Capital Markets

By: Wade Austin

U.S equity markets began the new decade seamlessly from 2019.  The S&P 500 advanced 3% by mid-January fueled primarily by optimism surrounding the phase one trade deal with China.  Once the coronavirus surfaced, a flight to safety ensued with the S&P 500 ending the month flat, while U.S. 10-yr. Treasury yields dropped from 1.92% to 1.52% posting a 3.71% total return.

We wrote in November about the markets’ uncanny ability to climb the perpetual Wall of Worry.  While the trade war topped the list of fears in 2019, it is a bit ironic that a totally unexpected crisis from China has now struck at the foundation of the recent market upturn.

Our Chart of the Month below indicates that past outbreaks have had little to no long-term impact on markets.  While that may prove the case again this time, the advent of social media and the 24×7 news cycle increases the potential for a short-term global economic slowdown due to abundant precautions.  Given the global economy was just beginning to show signs of recovery, the coronavirus has justifiably dampened investor sentiment. Also, the first quarter of an election year has historically been choppy.

However, if the economic hit were to prove more meaningful, soft conditions would likely attract more prescriptive measures in the form of monetary and fiscal policies globally. The combination of dampened expectations and further stimulus could be a powerful boost for global economic growth and equity markets.

As the coronavirus’s impact on markets hopefully will prove to be short-term turbulence, long-term investors should remain  patient with their diversified investment plan to avoid regrettable investment mistakes.

Insights by John Silvia, Director of Economics

Steady Policy in a Swirl of Volatility

For now, but who knows how long, monetary policy at the Fed is steady with “global developments” square in their sights. Yet, the latest inflation data came in at 1.3% for the core PCE deflator – significantly below the Fed’s 2% target. As a result, the Fed will lean toward continued easing. For investors, the immediate impact is the Fed will continue to buy T-Bills to supply liquidity to the markets. Thus, expect the yields on short-term Treasury debt (e.g., 2- and 5-yr. Treasury notes) to remain lower than a year ago and thereby support consumer spending and housing markets.

China—A Swirl of Volatility

Investment implications for coronavirus are so difficult because the paradigm for the outlook for global growth, trade and commodity prices has broken down. China’s evolution has been a positive for global growth over the past 10 years. For trade, the links between China, emerging Asia and the U.S. has increased the prosperity for all nations involved.

What to do?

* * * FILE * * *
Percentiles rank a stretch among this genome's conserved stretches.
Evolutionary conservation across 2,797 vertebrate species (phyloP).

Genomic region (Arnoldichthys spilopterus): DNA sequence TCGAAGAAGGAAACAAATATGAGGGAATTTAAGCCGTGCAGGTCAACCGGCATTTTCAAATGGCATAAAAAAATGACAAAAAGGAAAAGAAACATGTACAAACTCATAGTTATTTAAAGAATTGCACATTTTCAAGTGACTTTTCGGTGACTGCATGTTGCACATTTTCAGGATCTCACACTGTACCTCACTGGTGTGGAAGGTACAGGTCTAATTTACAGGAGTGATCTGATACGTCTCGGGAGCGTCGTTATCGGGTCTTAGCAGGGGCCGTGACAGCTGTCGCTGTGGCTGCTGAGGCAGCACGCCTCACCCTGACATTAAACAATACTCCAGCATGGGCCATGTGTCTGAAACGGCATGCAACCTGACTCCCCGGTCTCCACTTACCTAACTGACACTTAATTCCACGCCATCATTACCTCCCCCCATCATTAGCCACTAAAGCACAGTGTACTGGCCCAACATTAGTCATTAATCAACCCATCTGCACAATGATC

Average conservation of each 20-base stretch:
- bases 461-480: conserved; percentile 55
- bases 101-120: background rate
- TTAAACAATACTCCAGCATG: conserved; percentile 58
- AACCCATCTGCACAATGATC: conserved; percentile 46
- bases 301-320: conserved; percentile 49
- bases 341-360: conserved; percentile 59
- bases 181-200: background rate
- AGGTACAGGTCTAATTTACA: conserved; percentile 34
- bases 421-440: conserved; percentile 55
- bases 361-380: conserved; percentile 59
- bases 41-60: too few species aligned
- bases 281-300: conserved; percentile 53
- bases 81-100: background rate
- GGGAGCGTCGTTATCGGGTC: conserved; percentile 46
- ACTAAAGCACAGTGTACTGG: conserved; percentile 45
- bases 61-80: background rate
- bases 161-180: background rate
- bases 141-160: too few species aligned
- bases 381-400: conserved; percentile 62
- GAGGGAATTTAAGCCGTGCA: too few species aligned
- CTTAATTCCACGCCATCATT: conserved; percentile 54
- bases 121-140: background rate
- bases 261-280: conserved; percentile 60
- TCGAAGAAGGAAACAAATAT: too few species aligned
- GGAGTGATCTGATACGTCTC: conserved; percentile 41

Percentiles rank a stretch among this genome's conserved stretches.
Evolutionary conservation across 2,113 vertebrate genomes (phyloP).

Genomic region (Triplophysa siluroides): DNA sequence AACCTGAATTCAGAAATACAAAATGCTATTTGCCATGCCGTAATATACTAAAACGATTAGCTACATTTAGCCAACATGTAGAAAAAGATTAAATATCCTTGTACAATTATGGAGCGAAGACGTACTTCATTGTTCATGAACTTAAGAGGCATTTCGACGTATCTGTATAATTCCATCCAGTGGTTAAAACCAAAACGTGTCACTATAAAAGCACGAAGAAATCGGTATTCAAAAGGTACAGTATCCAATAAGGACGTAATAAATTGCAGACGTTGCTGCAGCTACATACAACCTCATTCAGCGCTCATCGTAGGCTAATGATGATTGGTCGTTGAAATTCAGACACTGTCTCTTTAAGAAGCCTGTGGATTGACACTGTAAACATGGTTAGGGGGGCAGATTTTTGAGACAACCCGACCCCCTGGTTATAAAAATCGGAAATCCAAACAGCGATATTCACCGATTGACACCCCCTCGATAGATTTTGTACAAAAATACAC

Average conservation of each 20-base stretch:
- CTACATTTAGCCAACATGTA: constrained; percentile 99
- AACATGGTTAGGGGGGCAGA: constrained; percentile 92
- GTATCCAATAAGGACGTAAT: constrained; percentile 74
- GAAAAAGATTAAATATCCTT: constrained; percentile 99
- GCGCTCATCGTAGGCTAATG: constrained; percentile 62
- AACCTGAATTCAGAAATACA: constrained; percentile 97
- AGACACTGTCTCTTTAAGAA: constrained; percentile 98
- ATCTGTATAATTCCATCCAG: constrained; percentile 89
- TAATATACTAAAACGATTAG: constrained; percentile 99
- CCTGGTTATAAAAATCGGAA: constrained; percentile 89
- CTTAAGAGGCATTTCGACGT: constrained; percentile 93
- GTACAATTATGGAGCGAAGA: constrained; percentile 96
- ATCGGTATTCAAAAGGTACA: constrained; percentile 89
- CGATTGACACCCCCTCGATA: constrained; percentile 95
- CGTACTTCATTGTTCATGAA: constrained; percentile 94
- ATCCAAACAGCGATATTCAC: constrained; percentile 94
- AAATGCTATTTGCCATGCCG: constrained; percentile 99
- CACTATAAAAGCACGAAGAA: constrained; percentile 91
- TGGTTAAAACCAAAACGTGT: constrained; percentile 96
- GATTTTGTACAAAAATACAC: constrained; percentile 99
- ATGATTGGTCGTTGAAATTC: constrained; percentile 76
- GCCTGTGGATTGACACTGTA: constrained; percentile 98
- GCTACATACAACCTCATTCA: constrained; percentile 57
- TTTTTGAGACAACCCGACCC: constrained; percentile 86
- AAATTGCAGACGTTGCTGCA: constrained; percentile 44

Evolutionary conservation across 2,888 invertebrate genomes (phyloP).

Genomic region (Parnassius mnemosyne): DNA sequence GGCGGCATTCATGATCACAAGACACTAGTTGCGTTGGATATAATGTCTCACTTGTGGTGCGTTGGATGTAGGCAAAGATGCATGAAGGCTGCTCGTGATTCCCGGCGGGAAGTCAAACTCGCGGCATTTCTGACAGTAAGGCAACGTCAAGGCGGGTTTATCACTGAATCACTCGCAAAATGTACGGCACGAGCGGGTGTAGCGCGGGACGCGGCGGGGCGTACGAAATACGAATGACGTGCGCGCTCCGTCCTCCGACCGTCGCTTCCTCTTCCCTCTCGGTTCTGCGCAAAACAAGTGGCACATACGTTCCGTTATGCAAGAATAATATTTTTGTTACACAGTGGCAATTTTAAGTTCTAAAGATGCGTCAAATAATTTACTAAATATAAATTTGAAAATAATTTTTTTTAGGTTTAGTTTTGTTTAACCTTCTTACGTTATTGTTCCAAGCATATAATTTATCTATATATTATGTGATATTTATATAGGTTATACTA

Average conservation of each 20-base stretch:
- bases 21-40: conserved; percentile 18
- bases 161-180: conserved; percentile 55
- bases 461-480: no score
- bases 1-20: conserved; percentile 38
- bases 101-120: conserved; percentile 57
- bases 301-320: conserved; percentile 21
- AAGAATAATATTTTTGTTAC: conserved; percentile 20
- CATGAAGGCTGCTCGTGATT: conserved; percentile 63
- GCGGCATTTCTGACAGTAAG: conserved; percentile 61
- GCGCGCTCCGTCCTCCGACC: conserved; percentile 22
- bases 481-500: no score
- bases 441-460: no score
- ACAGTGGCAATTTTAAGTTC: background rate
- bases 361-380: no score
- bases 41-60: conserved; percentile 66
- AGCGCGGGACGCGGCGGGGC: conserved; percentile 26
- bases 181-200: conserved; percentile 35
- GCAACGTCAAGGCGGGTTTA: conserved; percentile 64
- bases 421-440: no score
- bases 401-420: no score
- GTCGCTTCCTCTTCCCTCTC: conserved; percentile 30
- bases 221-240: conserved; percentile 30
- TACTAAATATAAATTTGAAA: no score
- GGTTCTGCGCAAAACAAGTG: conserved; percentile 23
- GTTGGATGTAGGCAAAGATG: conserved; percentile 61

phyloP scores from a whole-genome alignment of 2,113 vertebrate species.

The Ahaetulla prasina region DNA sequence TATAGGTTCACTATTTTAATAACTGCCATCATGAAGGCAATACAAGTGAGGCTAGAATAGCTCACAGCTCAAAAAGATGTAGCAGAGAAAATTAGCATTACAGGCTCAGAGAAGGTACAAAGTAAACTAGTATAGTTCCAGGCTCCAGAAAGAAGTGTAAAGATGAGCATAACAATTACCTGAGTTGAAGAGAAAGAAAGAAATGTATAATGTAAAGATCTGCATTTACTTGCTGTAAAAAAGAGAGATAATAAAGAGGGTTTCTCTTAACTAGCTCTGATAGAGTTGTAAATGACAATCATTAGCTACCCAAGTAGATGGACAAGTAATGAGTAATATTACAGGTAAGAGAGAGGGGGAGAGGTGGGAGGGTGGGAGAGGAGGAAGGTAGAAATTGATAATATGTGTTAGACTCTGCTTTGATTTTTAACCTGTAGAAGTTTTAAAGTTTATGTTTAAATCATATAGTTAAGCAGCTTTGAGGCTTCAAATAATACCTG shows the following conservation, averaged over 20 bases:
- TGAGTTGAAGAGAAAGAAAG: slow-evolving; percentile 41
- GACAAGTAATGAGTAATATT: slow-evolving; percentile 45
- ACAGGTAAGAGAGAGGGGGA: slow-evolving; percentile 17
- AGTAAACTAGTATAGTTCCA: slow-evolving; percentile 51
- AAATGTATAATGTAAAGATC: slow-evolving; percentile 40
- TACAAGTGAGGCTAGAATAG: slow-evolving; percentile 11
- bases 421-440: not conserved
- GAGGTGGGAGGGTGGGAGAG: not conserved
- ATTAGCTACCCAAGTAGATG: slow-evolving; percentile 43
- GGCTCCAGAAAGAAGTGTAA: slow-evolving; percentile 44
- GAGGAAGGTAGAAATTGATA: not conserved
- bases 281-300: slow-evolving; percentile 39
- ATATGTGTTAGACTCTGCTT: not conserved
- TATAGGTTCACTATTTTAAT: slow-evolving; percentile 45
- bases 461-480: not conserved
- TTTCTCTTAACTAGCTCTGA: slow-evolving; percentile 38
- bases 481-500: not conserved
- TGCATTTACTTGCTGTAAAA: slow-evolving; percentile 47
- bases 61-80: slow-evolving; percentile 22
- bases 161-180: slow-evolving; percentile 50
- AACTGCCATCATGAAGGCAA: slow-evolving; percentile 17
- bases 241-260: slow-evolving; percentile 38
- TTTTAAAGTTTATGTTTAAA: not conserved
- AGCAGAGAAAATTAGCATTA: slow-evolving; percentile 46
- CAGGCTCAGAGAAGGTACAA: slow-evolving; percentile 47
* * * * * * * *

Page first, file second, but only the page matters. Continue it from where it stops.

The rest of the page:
Uncertainty about the operating paradigm leads global investors to buy U.S. Treasury debt and the safe-haven currencies of the dollar, yen and Swiss franc. The volatility and uncertainty of China/coronavirus continues to provide the basis for an outlook for continued low inflation and interest rates and slower global growth in 2020 versus 2019.

Quote of the Month

“When all the experts and forecasts agree, something else is going to happen.”

Bob Farrell

Chart of the Month

The information published herein is provided for informational purposes only, and does not constitute an offer, solicitation or recommendation to sell or an offer to buy securities, investment products or investment advisory services. All information, views, opinions and estimates are subject to change or correction without notice. Nothing contained herein constitutes financial, legal, tax, or other advice. The appropriateness of an investment or strategy will depend on an investor’s circumstances and objectives. These opinions may not fit to your financial status, risk and return preferences. Investment recommendations may change, and readers are urged to check with their investment advisors before making any investment decisions. Information provided is based on public information, by sources believed to be reliable but we cannot attest to its accuracy. Estimates of future performance are based on assumptions that may not be realized. Past performance is not necessarily indicative of future returns. The following indexes were used as proxies in the performance tables: Global Stocks = MSCI ACWI; U.S. Large Cap = S&P 500; U.S. Large Value = Russell 1000 Value; U.S. Large Growth = Russell 1000 Growth; U.S. Small Cap = Russell 2000; Int’l Dev Stocks = MSCI EAFE; Emerging Markets = MSCI EM; U.S. Inv Grade Bonds = Barclays U.S. Aggregate; U.S. High Yield Bonds = Barclays Corporate High Yield; Emerging Markets Debt = JPMorgan EMBI Global Diversified; Int’l Bonds = Barclays Global Treasury ex US; Cash = 3month T-Bill; Sector returns displayed in the chart represent S&P 500 sectors, while treasury benchmarks are from Barclays

Sources: CIC, Morningstar Direct, and The Leuthold Group

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